ropical Storm Isaac is taking aim at Florida, and the latest forecast suggests it could strengthen into a hurricane by Thursday, and hit Tampa next week just as the Republican National Convention gets underway. GOP organizers are keeping a close watch on the storm and preparing accordingly. The threat of Isaac has already forced the postponement of hearings in the trial of Khalid Sheikh Mohammed and four other terrorism suspects at Guantanamo Bay, Cuba, which is also in the storm's projected path. Could Isaac disrupt the GOP's big event? Here, a brief guide:
Where is Isaac now?
As of early Thursday, the storm was churning in the Caribbean, 250 miles southeast of Puerto Rico. It's moving slowly toward the Dominican Republic and Haiti, then Cuba, and could reach the Florida Keys early Monday, the opening day of the convention, and the start of a week of parties and speeches leading up to the official nomination of Mitt Romney as the GOP's presidential candidate. The storm could reach Tampa by that night or the next morning. But it's frustratingly hard to predict the path of a tropical storm or hurricane this far out. "We're not going to have an idea until Sunday at the earliest what kind of risk this poses to Tampa," says Jeff Masters of Weather Underground. "It's quite the drama."
How strong is the storm?
Isaac's top sustained winds were just 40 miles per hour Thursday morning, but the storm is expected to gather steam and reach hurricane strength, with winds of 74 miles per hour or more. By the time it reaches Florida — if it reaches Florida — forecasters expect Isaac to be a Category 1 hurricane, meaning its winds will be between 74 mph and 95 mph. That could complicate things for the 50,000 people descending on Tampa for the convention, although at this point forecasters say there's only a 9 percent chance the city will feel winds of 40 mph or stronger.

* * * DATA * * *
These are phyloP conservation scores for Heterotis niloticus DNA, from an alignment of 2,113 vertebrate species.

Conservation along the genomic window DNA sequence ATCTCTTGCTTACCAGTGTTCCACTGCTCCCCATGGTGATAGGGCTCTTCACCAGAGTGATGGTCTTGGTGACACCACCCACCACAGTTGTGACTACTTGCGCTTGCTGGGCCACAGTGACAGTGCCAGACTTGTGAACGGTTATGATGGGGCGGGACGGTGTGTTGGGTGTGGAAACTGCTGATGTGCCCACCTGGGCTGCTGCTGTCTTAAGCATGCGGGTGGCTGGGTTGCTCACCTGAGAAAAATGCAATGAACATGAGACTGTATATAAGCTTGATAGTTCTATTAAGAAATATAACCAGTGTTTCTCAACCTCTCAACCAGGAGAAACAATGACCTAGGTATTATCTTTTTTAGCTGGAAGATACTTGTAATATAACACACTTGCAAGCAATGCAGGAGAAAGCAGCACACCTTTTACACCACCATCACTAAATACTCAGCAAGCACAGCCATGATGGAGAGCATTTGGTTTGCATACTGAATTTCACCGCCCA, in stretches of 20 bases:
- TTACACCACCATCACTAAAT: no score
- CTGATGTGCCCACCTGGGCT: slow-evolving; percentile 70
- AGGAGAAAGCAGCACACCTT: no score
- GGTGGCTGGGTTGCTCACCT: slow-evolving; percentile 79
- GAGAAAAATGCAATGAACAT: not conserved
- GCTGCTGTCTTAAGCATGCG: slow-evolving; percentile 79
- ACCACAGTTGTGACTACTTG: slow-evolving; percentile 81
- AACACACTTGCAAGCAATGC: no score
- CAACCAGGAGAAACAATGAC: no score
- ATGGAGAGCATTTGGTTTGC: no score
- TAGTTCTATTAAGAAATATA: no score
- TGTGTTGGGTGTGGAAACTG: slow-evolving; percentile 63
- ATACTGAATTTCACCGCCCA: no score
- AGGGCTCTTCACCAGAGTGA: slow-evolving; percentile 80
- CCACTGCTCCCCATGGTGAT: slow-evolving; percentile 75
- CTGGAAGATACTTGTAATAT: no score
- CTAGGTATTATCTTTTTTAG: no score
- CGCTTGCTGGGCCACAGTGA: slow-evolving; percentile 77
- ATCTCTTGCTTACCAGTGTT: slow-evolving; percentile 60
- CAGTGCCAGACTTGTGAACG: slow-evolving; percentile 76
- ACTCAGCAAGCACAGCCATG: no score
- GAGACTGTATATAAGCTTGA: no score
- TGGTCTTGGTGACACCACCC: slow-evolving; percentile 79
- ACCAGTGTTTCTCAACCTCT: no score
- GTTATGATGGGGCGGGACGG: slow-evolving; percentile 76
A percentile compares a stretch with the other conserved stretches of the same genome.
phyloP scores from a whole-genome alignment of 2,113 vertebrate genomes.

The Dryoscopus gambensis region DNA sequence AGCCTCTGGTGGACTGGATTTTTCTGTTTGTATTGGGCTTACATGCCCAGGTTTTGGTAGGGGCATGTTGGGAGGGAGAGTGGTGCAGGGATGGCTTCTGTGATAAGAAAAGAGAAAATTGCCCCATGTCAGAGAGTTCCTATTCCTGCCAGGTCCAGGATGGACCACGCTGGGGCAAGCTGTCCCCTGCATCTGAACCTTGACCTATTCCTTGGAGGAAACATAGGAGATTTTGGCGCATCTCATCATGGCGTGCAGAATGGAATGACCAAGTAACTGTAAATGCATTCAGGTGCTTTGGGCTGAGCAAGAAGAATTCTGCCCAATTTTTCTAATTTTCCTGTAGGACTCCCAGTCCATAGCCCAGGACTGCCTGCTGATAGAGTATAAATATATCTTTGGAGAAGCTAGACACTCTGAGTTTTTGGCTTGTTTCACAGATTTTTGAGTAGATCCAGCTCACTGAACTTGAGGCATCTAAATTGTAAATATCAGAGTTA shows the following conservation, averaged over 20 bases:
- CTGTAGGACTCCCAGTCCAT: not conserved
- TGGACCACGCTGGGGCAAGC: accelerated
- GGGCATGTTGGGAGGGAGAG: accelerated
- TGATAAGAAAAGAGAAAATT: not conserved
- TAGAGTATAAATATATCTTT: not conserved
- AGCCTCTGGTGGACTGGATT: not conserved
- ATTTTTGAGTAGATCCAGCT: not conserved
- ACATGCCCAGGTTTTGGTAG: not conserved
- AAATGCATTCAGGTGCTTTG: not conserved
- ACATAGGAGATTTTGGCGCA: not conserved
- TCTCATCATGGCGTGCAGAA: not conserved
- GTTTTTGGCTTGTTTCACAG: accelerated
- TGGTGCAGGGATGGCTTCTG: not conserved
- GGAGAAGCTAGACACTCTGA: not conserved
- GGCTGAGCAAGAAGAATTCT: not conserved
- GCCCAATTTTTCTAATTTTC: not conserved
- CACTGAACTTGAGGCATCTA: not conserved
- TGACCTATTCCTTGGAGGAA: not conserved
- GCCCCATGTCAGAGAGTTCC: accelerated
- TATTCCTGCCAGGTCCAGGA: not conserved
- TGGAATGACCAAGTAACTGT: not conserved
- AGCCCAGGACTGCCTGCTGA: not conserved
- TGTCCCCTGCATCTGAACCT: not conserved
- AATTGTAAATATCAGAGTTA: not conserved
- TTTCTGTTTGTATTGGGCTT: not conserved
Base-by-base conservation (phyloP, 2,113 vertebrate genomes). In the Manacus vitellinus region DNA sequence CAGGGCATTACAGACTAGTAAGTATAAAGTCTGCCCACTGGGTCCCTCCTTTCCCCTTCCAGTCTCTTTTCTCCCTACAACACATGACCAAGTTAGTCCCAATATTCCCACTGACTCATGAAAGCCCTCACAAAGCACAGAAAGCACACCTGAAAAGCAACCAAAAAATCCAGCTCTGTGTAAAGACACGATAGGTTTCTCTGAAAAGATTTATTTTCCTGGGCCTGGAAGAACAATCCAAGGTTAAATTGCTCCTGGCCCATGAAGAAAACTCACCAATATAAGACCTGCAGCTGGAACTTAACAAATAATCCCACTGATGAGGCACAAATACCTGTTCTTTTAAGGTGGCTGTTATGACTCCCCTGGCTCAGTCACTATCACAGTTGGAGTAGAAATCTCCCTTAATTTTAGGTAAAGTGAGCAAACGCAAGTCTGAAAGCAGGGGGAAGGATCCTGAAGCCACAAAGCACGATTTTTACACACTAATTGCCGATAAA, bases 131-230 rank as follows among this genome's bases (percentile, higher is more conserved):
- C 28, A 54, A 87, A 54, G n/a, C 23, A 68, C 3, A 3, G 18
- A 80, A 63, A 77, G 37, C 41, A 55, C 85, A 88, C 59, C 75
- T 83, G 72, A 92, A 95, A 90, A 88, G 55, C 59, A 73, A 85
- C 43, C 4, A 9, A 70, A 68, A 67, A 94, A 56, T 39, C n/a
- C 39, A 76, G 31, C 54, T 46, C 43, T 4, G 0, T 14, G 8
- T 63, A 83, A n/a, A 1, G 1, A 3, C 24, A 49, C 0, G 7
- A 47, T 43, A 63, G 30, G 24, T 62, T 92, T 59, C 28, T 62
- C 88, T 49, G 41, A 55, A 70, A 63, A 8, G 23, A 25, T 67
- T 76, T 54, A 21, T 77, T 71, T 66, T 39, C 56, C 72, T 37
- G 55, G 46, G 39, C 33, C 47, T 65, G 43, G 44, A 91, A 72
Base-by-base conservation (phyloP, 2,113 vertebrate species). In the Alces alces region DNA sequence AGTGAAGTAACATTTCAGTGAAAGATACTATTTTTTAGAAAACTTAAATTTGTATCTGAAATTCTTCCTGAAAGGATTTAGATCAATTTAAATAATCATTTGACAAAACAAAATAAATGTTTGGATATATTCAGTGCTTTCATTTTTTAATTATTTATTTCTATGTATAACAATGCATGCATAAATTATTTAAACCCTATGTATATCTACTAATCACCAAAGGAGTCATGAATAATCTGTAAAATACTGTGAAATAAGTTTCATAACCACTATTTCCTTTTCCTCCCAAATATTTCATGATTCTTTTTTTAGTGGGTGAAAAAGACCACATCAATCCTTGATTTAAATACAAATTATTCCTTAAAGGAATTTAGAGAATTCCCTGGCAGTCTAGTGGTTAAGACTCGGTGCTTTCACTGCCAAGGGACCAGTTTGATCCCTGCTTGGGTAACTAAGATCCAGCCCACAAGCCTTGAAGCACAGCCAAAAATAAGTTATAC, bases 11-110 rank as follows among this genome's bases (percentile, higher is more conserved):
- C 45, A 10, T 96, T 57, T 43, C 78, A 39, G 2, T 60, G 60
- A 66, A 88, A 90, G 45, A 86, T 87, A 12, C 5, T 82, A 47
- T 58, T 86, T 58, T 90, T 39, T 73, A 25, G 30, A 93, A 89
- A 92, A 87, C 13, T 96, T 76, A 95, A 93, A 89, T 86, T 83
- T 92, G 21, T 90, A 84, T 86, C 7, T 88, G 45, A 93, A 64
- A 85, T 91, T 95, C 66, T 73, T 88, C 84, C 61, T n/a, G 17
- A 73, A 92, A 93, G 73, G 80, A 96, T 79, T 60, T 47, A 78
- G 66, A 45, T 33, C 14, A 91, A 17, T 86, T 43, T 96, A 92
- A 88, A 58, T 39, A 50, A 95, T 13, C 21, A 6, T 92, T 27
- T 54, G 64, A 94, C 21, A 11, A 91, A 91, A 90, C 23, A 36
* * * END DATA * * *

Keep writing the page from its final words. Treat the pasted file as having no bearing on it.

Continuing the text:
What would happen if it hit Tampa?
Florida has been preparing for the convention for more than a year, with the possibility of a hurricane in mind. The state's Energy Management Division ran a simulation in May to make sure the GOP convention could continue as planned if a storm like Isaac blew in. The city has 400 buses available to move delegates to safety if there's trouble at the convention center, the Tampa Bay Times Forum, which is in a low-lying area. Republican officials have dozens of venues to choose from if they need to move major events, and several could accommodate the entire assembly of delegates. "We have contingency plan after contingency plan," says Tampa Mayor Bob Buckhorn. "I'm not really nervous at all."
What's the worst-case scenario?
There's a remote chance Isaac could veer west into the Gulf of Mexico, gather strength over its warm waters, then curve back to hit just north of Tampa as a major storm, says meteorologist Alex Sosnowski of Accuweather. If Isaac were to hit as a Category 4 storm, with winds of 130 mph to 156 mph, it could send 20 feet of water over the convention site, says Masters of Weather Underground. Even if it hits as a weaker Category 2, with 96- to 110-mph winds, the area would have to be evacuated. The bottom line, Buckhorn says, is that if things get dangerous, "we're prepared to call it off. I mean, human safety and human life trumps politics. I think the RNC recognizes that."
What's the best-case scenario?
If Isaac weakens, remains a non-threatening tropical storm, or turns harmlessly out to sea, the GOP's celebration of Romney's coronation can proceed exactly as planned. Still, even if Isaac's winds stay away but it pelts Tampa with rain, major roads could flood and make it hard for delegates to get around. And as long as Isaac threatens some part of the Southeast with hurricane-force winds, it could put a damper on the party. That's what happened in 2008, when Hurricane Gustav approached Louisiana as that year's GOP convention began 1,000 miles away in Minneapolis. Republicans toned down the hoopla out of concern for residents of the hurricane-weary Gulf Coast, who are now bracing for yet another storm.
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